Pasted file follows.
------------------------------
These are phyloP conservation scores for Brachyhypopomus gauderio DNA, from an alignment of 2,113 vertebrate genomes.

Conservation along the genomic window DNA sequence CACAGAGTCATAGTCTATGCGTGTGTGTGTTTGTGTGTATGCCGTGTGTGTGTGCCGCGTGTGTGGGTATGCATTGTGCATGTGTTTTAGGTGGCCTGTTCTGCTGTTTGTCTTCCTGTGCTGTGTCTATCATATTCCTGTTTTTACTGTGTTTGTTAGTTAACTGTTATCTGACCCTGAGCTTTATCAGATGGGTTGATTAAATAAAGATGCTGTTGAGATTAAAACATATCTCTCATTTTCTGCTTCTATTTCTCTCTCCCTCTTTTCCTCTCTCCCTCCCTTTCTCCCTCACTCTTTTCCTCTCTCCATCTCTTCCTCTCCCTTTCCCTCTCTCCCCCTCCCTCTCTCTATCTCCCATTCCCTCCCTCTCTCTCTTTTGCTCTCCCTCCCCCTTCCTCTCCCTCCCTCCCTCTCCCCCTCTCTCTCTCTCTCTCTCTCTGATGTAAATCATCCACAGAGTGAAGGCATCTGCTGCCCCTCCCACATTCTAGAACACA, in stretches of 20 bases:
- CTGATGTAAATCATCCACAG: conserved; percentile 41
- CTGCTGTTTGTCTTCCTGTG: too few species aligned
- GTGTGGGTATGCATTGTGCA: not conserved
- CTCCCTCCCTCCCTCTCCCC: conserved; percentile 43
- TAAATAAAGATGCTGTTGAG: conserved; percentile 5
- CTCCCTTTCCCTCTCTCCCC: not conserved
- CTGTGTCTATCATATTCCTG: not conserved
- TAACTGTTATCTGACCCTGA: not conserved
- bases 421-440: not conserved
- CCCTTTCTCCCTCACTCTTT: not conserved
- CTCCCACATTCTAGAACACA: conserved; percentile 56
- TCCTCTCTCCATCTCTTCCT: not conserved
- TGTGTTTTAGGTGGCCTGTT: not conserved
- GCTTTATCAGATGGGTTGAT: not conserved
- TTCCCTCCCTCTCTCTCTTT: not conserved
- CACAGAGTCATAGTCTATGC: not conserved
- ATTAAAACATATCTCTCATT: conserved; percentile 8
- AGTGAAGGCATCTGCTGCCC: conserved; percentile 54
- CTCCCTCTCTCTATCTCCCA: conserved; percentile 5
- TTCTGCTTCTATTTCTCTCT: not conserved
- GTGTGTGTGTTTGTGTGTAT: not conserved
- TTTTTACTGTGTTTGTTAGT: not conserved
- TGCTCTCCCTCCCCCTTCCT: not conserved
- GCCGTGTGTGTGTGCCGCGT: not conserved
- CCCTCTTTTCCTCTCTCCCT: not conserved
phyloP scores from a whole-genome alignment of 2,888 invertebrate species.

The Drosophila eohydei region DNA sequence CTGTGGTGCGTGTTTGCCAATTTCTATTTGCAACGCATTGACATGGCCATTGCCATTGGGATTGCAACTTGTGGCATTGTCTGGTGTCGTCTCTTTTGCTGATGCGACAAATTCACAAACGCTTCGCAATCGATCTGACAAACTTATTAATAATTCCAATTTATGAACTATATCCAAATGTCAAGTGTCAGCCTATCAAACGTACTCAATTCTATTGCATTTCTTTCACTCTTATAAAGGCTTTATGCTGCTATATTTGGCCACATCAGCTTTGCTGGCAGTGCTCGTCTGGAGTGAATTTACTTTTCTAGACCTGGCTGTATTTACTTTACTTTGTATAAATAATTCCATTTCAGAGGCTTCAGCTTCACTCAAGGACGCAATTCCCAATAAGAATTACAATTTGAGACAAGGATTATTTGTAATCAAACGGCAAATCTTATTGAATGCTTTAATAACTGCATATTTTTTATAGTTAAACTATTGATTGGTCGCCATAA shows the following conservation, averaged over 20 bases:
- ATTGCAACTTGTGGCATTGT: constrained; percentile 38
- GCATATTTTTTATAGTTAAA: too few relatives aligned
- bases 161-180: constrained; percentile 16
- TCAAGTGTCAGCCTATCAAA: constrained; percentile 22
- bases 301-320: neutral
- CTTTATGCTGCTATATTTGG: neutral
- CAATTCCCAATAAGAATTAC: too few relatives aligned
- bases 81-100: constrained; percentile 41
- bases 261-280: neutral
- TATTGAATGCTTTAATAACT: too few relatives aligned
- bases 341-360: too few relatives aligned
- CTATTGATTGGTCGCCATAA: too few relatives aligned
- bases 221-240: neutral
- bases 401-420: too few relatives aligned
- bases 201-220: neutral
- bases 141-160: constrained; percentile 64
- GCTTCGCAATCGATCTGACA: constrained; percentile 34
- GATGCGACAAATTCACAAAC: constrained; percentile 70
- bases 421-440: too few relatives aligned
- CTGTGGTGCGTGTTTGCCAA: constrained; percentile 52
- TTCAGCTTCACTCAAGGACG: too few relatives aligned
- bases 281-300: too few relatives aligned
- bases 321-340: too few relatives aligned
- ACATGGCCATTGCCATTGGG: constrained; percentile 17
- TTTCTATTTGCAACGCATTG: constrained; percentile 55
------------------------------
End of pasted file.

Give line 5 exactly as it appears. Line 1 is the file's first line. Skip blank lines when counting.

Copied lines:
- GTGTGGGTATGCATTGTGCA: not conserved